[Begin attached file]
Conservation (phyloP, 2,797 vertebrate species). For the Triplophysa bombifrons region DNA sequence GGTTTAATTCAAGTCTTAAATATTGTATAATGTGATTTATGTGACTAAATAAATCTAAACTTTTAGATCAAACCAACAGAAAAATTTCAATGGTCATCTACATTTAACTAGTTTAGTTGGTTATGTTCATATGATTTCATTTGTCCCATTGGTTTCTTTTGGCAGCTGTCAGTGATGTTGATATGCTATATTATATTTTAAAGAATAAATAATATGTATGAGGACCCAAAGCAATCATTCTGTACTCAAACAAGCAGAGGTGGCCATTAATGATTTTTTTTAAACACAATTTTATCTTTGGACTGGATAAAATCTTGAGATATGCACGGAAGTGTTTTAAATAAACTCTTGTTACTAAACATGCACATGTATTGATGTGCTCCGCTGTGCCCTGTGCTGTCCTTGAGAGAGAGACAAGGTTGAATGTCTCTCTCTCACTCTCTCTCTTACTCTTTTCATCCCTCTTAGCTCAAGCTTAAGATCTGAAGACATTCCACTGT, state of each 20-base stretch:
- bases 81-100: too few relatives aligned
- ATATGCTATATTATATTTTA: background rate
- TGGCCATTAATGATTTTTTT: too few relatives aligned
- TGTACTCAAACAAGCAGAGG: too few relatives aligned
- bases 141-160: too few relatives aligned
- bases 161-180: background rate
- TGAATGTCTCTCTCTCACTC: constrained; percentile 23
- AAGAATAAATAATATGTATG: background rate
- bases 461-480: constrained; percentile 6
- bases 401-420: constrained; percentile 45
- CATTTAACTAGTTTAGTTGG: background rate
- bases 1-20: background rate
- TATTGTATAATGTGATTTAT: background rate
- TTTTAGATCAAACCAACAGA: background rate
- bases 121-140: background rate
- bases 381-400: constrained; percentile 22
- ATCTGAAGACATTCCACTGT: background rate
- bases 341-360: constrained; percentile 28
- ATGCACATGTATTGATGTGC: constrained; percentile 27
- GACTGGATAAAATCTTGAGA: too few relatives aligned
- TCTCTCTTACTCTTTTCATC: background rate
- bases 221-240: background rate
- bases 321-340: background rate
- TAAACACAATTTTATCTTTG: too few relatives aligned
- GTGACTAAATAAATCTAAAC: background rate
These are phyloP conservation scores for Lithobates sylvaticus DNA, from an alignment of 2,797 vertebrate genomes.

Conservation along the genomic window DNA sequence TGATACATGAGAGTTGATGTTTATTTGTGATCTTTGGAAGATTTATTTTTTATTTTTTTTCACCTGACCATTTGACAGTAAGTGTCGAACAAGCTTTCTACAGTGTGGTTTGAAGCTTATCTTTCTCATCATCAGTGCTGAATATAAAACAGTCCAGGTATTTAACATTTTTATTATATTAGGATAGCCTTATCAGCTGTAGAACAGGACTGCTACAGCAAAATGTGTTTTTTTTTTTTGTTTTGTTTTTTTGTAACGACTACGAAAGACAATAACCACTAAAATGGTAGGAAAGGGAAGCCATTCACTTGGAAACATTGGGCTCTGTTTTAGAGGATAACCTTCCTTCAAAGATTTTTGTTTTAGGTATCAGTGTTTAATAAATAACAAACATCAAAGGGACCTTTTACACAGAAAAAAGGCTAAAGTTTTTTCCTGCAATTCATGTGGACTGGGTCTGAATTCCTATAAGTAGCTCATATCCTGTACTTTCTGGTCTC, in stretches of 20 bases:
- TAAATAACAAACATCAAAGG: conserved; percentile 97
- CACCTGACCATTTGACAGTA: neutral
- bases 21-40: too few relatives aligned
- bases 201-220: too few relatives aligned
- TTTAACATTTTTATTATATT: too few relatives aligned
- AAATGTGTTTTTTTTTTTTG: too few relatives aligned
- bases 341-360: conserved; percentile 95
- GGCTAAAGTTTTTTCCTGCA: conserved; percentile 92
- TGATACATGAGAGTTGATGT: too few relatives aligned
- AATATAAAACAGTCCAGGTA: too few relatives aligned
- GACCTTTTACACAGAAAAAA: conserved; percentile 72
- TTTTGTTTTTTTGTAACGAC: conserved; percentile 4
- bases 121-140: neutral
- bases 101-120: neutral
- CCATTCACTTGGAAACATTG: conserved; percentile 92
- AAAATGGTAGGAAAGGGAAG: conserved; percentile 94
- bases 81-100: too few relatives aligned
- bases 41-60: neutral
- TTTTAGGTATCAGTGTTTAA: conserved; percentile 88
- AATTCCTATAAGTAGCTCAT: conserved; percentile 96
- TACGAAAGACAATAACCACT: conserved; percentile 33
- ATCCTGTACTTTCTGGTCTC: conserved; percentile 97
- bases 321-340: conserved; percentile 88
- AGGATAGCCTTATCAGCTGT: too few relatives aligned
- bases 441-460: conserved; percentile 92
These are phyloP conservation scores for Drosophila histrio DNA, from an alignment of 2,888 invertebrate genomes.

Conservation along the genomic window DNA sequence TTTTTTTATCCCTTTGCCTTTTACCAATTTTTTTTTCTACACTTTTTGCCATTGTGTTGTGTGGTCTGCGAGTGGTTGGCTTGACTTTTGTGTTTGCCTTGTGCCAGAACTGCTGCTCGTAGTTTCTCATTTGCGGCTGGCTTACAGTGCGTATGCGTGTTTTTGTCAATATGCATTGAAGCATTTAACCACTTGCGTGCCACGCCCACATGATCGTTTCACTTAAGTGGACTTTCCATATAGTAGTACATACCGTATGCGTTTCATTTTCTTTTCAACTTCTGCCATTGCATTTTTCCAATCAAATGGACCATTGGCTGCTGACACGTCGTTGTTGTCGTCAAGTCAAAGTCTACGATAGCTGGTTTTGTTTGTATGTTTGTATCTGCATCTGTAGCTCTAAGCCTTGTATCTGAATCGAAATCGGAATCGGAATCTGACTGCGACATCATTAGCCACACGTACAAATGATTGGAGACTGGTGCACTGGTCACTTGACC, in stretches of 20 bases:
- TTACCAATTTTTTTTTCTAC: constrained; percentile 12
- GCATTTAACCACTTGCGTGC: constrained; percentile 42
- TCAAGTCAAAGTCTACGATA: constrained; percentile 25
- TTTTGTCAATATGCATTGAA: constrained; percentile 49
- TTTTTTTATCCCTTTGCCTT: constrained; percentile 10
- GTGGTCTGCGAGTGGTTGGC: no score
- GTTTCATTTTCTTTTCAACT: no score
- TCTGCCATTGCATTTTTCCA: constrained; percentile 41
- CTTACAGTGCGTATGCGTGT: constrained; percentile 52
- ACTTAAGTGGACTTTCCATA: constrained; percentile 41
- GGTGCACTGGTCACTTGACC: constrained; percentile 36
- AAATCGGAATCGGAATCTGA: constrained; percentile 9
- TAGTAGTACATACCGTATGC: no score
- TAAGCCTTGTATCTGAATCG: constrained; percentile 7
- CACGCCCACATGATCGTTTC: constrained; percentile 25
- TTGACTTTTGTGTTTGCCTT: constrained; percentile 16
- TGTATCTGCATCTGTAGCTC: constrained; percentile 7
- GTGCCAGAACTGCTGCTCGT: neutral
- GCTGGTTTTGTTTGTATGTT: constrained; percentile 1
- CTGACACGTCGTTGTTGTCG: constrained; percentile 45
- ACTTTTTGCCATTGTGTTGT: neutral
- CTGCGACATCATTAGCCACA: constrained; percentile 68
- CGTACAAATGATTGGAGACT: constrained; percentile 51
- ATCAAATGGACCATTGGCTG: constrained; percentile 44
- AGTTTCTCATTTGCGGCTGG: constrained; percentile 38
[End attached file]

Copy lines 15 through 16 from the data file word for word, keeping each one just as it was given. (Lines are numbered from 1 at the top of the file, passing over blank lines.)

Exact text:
- TTTTAGATCAAACCAACAGA: background rate
- bases 121-140: background rate